Inevitably, that need will grow with the growth of mechanisation. Britain has one of the most highly-mechanised agricultural industries in the world. We are all for that. It leads to increased efficiency and the agricultural engineering industry makes a valuable contribution to the nation's economy, affecting home agriculture and exports. We are all anxious to have more mechanisation, but we must recognise that with the growth of mechanisation there must be a growth of safety regulations.

I stress what Sir George Dowty said at the opening of the Power Farming Conference in February of this year when he forecast a future when machinery would be far more important than it is today and when the farmer and farm worker would be men with considerable engineering skill.

In discussing the Regulations, I hope that hon. Members will bear in mind that there are two important aspects of safety on the farm. One is training and the other is the use of machines. Training and the use of machines are important when we are dealing with safety regulations and those regulations will be administered effectively only on the farm, and the men who use the machinery must be trained to do so.

The Farmer and Stock-Breeder on 8th December said: Mr. E. M. Owens, chairman of the N.F.U. Technical and Education Committee, told the Truro F.U. he thought it probable that the British farmer knew less about his machinery than almost any other farmer in the world, and to put it right with the rising generation was the job of the training and technical colleges. I do not know that I agree with that, but it indicates that there is a section of farming opinion which is pleading for better training and use of machinery and stressing how important that is to safety.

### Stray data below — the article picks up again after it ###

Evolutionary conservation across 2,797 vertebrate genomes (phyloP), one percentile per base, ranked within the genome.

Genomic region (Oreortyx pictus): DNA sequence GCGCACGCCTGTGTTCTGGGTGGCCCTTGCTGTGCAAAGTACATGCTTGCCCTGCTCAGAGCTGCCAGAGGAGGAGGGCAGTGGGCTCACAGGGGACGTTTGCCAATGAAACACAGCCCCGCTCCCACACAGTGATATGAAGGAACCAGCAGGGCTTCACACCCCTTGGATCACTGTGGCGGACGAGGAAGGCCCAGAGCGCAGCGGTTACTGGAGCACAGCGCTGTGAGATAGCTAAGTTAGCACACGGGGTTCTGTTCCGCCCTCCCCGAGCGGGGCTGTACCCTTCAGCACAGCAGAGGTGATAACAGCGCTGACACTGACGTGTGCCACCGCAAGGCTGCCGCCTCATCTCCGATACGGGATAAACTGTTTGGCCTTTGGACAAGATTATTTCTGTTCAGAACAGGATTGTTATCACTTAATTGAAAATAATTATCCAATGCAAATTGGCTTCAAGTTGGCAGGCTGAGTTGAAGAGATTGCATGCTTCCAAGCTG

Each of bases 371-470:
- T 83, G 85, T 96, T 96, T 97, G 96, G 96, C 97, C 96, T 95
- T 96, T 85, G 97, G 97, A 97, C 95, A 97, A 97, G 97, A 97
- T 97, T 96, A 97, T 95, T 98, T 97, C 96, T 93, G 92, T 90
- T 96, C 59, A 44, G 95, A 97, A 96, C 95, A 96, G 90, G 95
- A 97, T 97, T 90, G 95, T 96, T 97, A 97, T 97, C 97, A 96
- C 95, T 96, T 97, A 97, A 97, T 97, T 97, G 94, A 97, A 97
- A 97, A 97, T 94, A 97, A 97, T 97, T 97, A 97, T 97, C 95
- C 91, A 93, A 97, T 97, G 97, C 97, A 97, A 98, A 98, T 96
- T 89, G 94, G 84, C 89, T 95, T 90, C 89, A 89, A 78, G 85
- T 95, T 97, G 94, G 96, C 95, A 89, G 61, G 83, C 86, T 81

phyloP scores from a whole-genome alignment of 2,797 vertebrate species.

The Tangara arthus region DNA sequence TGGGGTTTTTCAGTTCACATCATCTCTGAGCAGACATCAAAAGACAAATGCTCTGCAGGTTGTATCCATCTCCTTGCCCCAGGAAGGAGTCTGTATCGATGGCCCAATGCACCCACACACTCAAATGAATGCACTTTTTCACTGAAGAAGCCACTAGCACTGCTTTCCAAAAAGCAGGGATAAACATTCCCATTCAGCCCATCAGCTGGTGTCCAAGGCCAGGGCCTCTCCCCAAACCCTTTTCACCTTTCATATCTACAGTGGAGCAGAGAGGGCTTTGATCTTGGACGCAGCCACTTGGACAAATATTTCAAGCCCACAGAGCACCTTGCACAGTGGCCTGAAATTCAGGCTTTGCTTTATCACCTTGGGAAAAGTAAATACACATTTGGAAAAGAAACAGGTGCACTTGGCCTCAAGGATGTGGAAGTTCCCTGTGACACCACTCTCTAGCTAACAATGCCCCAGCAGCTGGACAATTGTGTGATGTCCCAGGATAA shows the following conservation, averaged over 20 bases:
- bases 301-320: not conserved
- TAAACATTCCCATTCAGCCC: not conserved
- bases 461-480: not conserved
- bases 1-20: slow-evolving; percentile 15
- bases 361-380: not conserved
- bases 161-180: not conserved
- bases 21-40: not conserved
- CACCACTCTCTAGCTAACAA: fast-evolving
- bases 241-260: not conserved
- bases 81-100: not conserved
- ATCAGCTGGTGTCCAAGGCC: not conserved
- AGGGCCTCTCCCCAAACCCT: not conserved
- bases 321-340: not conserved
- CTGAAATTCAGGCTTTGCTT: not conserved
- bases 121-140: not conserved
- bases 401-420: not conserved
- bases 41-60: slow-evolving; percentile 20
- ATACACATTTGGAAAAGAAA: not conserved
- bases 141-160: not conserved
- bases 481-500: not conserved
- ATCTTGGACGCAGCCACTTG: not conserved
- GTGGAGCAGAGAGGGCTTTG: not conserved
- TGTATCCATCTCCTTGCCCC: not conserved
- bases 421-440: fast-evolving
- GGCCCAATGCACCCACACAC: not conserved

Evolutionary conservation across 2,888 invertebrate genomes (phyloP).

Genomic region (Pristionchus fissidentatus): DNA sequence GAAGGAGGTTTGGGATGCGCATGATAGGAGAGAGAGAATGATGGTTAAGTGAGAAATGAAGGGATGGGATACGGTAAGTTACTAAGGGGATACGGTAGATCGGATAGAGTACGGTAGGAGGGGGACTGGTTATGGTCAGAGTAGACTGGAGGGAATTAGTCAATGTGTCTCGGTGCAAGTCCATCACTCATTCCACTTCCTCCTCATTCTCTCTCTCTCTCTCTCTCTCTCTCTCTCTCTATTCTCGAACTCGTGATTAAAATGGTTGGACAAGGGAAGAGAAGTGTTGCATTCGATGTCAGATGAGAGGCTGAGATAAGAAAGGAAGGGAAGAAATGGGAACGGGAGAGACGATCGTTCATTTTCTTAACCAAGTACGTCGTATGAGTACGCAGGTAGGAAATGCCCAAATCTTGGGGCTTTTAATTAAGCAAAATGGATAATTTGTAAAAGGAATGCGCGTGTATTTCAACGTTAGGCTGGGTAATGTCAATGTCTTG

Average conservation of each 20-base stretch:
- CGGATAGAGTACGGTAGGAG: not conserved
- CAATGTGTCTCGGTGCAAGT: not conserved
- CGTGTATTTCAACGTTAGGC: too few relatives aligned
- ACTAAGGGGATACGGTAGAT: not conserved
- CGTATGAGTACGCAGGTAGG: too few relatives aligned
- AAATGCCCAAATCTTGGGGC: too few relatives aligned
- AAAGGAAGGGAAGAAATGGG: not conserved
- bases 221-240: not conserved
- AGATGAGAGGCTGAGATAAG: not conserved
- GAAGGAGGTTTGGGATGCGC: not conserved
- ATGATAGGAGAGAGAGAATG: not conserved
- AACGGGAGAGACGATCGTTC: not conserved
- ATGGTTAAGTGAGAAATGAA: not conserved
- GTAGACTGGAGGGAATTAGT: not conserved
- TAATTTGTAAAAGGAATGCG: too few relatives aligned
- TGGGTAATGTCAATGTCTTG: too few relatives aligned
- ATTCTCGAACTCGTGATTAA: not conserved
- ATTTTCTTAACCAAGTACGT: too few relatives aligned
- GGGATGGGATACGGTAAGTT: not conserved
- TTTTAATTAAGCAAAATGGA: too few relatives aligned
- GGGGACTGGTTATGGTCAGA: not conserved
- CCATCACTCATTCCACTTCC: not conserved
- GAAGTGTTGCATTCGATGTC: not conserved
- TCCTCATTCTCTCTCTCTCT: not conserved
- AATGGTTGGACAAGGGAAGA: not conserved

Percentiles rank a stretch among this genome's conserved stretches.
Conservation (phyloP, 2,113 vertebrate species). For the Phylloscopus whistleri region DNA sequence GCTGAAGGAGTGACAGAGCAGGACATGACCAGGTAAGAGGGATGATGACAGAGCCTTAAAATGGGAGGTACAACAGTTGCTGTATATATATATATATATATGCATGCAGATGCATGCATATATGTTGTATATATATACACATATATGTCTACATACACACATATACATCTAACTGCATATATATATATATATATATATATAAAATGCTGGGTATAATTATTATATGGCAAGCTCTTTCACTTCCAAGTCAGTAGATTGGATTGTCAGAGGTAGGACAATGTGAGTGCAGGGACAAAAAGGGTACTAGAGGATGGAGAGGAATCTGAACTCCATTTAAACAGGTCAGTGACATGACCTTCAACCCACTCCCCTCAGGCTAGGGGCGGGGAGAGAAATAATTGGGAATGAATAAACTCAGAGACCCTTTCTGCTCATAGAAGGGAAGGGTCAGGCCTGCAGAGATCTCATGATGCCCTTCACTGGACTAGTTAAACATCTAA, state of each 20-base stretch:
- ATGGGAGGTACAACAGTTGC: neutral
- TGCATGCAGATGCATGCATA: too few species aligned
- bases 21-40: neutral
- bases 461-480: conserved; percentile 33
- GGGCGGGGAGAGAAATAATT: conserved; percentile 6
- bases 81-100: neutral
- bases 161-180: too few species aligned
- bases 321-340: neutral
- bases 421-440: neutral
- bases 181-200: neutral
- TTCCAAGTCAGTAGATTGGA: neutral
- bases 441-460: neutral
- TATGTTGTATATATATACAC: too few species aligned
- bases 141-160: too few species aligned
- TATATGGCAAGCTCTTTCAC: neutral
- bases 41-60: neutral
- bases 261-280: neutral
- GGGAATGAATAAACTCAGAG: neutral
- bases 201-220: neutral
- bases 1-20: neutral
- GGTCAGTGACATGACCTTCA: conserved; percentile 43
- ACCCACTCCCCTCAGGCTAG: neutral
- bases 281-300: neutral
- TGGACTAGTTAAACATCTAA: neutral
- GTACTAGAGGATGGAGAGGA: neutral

The farmer must have more knowledge of his machines and it must be given through organisations like the N.F.U., through its Machinery Committee, and the Agricultural Workers' Union, which has already publicised regulations of this kind and the need for proper legislation. Farmers and farmworkers have campaigned for improved safety arrangements. Those concerned with machines directly, like the Institute of Agricultural Engineers, have had conferences and campaigns for more safety through the better use of machinery on the farm. Again I stress that.

We could tonight, had we wanted, have gone into a long debate about the importance of technical instruction in the use of machinery and of the implementation of the De La Warr Report covering technical education. I would only say that the maintenance and care of machinery is therefore important, and I am glad to see that in the Regulations there is, over and over again, a stress on maintenance.

In Part II, paragraph 7, of the Schedule to the Regulations there is a special section dealing with construction and maintenance. Throughout the Government's draft Statutory Instrument we see that maintenance comes up. The maintenance and care of machinery is a very vital factor, and we hope that the farming community will always bear in mind that machinery must be looked after. Too often we see on our farms machinery left out in the open. I am sure that is a bad practice. We therefore hope that the issue of Regulations of this kind will encourage farmers and farm workers to 100 per cent. maximum efficiency in the care and maintenance of machinery.